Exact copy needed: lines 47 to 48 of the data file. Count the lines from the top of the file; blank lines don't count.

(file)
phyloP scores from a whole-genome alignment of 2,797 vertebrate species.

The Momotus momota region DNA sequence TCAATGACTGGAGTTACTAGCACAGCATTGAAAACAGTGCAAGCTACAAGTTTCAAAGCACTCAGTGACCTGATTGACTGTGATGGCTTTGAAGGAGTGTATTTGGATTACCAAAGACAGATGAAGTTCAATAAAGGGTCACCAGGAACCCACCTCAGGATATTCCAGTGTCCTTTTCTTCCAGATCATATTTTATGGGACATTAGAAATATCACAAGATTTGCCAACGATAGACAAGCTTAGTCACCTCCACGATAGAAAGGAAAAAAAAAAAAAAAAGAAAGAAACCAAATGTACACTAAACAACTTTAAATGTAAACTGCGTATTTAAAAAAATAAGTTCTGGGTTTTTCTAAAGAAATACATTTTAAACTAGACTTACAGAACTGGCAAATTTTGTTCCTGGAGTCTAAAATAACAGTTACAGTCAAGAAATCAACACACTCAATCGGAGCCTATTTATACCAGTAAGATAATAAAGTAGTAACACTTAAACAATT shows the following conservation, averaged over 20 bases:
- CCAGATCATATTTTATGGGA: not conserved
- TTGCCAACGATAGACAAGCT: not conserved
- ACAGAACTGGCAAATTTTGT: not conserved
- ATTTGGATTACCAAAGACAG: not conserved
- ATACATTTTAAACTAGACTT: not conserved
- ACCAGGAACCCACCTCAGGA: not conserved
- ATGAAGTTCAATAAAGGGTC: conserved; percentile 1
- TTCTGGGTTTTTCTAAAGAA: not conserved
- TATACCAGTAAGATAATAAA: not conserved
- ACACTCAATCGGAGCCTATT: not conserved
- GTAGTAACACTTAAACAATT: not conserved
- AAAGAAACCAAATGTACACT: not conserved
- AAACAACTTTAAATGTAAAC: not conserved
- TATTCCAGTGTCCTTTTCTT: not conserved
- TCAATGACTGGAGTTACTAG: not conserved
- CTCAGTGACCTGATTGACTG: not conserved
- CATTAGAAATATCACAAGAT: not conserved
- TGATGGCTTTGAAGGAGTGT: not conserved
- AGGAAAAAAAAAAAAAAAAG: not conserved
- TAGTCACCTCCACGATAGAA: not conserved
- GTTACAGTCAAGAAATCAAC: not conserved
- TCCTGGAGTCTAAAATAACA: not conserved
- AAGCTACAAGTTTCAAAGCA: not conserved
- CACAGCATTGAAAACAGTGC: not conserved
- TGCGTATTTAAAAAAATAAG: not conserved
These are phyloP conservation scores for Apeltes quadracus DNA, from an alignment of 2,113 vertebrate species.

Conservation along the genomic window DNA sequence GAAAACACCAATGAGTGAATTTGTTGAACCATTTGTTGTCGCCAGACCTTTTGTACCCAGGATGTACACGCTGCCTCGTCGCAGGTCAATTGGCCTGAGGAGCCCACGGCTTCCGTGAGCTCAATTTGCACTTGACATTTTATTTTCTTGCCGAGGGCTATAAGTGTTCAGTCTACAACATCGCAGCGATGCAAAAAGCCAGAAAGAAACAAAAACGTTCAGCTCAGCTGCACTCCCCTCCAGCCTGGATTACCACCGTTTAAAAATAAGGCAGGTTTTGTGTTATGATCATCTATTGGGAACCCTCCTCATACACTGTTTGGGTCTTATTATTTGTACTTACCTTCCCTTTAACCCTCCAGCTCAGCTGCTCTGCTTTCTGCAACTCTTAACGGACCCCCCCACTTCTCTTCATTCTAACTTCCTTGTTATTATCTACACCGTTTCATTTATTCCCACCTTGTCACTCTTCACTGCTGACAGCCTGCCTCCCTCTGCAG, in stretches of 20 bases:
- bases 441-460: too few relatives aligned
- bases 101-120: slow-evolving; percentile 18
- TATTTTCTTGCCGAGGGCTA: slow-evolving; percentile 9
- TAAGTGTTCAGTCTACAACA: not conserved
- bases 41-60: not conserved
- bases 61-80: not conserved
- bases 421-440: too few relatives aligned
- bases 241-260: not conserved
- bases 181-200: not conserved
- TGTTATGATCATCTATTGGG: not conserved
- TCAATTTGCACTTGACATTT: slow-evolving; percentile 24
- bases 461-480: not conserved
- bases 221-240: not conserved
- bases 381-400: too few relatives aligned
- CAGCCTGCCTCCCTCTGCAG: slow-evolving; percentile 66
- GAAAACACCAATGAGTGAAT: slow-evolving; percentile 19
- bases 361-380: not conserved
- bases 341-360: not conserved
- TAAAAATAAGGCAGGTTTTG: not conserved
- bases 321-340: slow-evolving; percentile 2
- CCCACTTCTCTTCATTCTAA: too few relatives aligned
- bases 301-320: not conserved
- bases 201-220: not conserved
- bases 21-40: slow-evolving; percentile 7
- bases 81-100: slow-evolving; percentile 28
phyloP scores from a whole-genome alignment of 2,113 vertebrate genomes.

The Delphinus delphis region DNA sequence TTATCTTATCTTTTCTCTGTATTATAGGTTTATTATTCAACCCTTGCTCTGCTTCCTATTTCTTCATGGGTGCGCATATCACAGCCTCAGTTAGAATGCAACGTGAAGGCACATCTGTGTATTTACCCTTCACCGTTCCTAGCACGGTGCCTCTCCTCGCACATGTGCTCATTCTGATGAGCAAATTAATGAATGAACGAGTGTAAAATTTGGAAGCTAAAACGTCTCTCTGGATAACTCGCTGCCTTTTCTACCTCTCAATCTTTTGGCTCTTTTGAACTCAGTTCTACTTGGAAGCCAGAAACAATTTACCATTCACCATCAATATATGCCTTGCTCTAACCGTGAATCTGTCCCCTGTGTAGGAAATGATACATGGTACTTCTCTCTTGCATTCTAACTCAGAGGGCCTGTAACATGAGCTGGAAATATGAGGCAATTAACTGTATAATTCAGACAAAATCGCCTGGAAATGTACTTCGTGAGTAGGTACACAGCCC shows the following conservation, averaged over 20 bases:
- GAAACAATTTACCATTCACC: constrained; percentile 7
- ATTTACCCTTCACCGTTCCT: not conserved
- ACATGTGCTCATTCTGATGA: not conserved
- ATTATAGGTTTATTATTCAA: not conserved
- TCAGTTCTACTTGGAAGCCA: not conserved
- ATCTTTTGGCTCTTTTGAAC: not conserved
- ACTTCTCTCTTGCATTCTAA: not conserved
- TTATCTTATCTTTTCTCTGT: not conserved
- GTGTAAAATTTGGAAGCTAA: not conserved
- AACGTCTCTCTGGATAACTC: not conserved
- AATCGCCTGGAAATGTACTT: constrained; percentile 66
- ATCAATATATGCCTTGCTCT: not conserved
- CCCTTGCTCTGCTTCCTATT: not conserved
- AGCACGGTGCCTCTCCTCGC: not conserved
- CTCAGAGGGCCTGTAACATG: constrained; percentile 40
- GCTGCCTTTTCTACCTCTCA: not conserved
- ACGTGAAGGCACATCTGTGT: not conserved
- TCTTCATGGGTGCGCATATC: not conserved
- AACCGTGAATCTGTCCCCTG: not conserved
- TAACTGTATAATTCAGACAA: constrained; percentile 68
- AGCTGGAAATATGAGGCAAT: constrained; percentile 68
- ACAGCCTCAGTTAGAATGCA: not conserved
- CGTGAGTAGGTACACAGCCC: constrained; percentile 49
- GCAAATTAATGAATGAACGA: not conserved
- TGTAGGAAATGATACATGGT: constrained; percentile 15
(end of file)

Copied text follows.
- bases 341-360: not conserved
- TAAAAATAAGGCAGGTTTTG: not conserved